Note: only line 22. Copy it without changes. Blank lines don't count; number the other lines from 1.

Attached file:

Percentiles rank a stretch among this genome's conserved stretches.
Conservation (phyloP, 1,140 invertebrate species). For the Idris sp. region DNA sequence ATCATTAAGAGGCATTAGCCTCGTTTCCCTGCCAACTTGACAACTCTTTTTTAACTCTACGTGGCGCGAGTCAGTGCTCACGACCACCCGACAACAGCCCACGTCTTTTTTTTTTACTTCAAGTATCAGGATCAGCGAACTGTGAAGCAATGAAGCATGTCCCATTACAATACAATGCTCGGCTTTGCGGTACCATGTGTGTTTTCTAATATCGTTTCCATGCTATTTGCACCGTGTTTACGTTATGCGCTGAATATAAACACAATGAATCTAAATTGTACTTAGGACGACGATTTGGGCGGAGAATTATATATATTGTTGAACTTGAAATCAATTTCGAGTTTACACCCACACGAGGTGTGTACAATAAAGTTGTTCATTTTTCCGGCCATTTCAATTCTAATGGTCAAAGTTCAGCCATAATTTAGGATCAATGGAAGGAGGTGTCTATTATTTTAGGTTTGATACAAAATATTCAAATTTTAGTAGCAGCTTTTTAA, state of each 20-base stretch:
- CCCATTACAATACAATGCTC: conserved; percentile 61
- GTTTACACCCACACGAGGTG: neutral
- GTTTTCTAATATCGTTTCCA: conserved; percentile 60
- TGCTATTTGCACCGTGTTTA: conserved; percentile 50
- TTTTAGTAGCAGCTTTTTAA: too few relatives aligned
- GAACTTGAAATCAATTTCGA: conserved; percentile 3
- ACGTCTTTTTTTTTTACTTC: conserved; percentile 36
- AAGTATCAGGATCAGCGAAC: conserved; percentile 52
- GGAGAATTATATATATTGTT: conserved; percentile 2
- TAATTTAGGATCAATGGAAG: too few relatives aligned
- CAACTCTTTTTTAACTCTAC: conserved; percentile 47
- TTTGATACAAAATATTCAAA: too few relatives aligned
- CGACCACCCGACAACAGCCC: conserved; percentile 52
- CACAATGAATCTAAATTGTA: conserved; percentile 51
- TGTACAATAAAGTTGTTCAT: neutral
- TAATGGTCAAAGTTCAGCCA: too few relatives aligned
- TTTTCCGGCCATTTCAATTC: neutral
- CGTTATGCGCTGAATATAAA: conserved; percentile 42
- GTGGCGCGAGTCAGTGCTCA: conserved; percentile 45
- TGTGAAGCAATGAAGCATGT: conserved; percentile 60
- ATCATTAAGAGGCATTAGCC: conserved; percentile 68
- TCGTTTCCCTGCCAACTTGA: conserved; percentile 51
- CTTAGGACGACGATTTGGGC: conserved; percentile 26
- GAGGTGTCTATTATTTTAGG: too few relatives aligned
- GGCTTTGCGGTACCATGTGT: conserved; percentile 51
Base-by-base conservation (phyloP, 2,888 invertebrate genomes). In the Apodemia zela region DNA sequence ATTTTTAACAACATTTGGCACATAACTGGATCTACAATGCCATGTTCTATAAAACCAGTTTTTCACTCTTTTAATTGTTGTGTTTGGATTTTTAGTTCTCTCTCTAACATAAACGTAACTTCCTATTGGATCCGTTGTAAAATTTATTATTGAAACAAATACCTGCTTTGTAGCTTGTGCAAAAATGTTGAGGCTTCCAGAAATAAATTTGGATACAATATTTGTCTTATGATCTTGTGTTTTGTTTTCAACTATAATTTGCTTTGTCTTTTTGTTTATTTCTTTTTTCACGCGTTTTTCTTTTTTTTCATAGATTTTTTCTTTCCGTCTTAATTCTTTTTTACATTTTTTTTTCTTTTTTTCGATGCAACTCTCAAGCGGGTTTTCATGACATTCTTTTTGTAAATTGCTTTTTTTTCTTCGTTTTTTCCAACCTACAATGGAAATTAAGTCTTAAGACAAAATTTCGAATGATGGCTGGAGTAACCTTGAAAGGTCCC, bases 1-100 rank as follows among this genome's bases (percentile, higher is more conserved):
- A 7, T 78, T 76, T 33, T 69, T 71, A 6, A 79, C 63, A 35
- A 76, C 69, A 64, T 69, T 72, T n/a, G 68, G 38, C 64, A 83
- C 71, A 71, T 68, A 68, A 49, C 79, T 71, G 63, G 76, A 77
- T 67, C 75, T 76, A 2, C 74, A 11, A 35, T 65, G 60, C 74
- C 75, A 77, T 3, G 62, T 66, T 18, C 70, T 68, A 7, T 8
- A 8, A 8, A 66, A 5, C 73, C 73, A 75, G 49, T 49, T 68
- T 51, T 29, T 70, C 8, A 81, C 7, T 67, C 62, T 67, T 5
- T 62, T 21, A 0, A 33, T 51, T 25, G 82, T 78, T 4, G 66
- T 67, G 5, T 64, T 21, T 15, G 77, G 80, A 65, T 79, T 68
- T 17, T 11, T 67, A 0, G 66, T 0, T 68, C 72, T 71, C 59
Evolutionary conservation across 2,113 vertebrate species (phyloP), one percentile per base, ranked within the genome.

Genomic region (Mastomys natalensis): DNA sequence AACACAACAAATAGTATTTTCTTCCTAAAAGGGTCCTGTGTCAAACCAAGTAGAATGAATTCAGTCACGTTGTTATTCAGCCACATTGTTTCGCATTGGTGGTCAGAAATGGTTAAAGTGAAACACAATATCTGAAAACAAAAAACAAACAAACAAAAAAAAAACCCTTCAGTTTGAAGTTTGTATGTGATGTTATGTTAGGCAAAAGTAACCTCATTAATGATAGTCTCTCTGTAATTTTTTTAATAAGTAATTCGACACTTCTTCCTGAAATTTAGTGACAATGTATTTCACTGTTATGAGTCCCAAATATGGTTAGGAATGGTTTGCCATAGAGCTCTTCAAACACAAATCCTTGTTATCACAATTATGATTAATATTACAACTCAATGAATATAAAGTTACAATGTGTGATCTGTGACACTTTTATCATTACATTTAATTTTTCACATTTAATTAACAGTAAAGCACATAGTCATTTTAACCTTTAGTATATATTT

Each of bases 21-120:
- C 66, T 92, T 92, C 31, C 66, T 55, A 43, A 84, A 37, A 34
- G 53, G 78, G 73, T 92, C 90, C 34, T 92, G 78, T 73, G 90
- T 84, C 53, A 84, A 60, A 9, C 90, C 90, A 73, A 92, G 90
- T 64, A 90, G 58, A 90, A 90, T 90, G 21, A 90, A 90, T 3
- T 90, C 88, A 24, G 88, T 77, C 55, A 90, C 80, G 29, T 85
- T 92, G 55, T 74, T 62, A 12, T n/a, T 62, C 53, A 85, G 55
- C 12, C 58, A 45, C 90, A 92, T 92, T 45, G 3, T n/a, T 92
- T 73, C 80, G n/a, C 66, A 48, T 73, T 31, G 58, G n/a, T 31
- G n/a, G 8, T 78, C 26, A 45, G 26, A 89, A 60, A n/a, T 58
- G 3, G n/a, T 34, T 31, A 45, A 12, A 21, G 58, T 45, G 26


- TGTGAAGCAATGAAGCATGT: conserved; percentile 60